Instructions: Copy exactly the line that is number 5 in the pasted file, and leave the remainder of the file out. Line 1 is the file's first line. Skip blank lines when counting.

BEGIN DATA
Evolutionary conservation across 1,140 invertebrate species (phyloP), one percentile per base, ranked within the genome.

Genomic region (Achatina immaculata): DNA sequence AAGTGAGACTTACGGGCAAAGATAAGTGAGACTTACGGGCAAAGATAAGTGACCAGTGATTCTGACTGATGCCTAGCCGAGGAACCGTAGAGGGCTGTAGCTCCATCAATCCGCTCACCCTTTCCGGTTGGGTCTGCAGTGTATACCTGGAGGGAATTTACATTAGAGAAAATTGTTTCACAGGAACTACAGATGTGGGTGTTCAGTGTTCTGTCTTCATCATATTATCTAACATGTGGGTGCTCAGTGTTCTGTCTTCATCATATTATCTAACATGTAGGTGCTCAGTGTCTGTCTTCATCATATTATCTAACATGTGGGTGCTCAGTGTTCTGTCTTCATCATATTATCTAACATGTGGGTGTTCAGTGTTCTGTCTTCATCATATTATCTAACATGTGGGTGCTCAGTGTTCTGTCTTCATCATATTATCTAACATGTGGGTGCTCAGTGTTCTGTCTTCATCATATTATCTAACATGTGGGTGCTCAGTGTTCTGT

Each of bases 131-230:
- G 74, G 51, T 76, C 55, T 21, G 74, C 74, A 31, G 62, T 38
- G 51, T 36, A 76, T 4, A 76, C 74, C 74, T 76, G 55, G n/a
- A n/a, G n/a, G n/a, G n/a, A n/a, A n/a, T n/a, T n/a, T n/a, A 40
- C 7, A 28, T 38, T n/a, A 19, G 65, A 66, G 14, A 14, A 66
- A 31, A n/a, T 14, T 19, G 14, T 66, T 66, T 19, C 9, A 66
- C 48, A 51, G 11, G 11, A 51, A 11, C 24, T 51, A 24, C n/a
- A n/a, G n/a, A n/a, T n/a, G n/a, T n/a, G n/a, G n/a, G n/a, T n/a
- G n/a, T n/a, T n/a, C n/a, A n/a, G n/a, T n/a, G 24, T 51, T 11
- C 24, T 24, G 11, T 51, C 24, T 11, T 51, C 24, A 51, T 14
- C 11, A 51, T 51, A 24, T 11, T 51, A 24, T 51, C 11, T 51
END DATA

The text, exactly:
- G 51, T 36, A 76, T 4, A 76, C 74, C 74, T 76, G 55, G n/a